United Nations criticises Australia's refusal to let gay couples divorce

  • United Nations criticises Australia's refusal to let gay couples divorce

United Nations criticises Australia's refusal to let gay couples divorce

Around 14 per cent of young people aged between 18 and 24 are not now enrolled, according to the latest data from the Australian Electoral Commission.

If you have not registered before then you will not be able to vote in September when the postal votes are sent out.

The Australian government has been forced to adopt its Plan B on same-sex marriage - a postal vote - after the Senate rejected a second bid for a compulsory plebiscite.

But a fellow federal Liberal MP pushing for a parliamentary vote on same-sex marriage rejected Abbott's claim the issue is about political correctness.

On Thursday, prime minister Malcolm Turnbull announced that if the postal vote is struck down by legal action, there won't be a vote on the issue in parliament. Results would be made public by November 25.

This measure failed Wednesday, after critics assailed the plebiscite's high cost to taxpapers ($160 million in US currency) and its potential to encourage antigay campaigning.

Constitutional law experts including George Williams and Anne Twomey have raised concerns about the postal vote. Boycotting the vote may just prolong the misery of Australians who deserve to be treated equally, and we've previously explained why donkey voting is a useless exercise.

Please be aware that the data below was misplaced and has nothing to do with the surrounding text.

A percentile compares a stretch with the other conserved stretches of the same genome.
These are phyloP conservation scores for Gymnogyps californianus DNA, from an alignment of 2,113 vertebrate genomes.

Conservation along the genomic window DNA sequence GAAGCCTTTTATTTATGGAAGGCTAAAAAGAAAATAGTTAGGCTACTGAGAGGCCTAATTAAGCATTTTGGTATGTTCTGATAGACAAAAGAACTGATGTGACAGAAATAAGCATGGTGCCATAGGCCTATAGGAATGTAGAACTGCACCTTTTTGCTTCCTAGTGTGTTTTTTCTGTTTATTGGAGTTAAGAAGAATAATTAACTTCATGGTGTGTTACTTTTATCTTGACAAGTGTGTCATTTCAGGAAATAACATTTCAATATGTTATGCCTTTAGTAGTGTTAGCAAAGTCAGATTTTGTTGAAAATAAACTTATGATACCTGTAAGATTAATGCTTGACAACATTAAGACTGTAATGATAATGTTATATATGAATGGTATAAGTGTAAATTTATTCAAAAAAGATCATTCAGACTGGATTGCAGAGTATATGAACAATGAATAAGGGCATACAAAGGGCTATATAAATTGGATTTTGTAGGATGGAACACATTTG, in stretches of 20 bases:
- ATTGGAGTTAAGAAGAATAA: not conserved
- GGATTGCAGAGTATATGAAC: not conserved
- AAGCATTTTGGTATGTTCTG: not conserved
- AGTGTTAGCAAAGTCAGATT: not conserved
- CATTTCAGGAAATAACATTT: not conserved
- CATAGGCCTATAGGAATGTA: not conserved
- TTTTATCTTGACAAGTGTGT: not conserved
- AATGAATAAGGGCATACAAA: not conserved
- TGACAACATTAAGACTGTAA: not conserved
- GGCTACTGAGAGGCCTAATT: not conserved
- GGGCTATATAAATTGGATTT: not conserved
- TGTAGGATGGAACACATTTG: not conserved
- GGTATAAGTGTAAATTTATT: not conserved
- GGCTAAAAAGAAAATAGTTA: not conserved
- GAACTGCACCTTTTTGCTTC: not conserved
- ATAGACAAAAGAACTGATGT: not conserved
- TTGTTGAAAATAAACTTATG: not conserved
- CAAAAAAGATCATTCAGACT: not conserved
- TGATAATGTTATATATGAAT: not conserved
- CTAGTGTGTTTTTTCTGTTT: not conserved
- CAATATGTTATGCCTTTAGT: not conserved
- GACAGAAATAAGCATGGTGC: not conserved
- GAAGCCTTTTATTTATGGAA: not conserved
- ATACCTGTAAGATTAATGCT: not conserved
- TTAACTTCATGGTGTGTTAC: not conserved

The opposition, along with many gay rights campaigners, favours a free vote among MPs, with parliamentarians not bound by party policy.

While there was an attempt to introduce a plebiscite in late 2016, the Labor party voted against it.

By quite a way, the same-sex marriage postal plebiscite must count as one of the most baroque, convoluted, ad hoc responses to this social issue.

Australia has plans to hold a voluntary popular vote by post on legalising same-sex marriage.

The government was trying to restore the defeated legislation rather than putting it back to the lower house because it wasn't confident its own members would support it, Senator Wong said. "Please make the same decision on this occasion".

"That is the commitment that we made and that is the commitment that the Liberal party today reaffirmed to make sure that every Australian who is on the electoral role has a say on".

Recent polls show a majority of people favor changing Australia's Marriage Act to legalize same-sex unions.

"I mean, in the end, the vote's about as binding as our guarantee to deliver things in two to four business days".

Labor leader Bill Shorten seized the opportunity to talk about the love of same-sex couples, saying there was nothing obsolete about wishing to treat everyone as we would wish to be treated ourselves.

"I think the less said about this irregular and unscientific polling the better".

"I'll be talking with my electorate, with the people in my constituency and I'll be encouraging them to lodge a postal vote", she told reporters.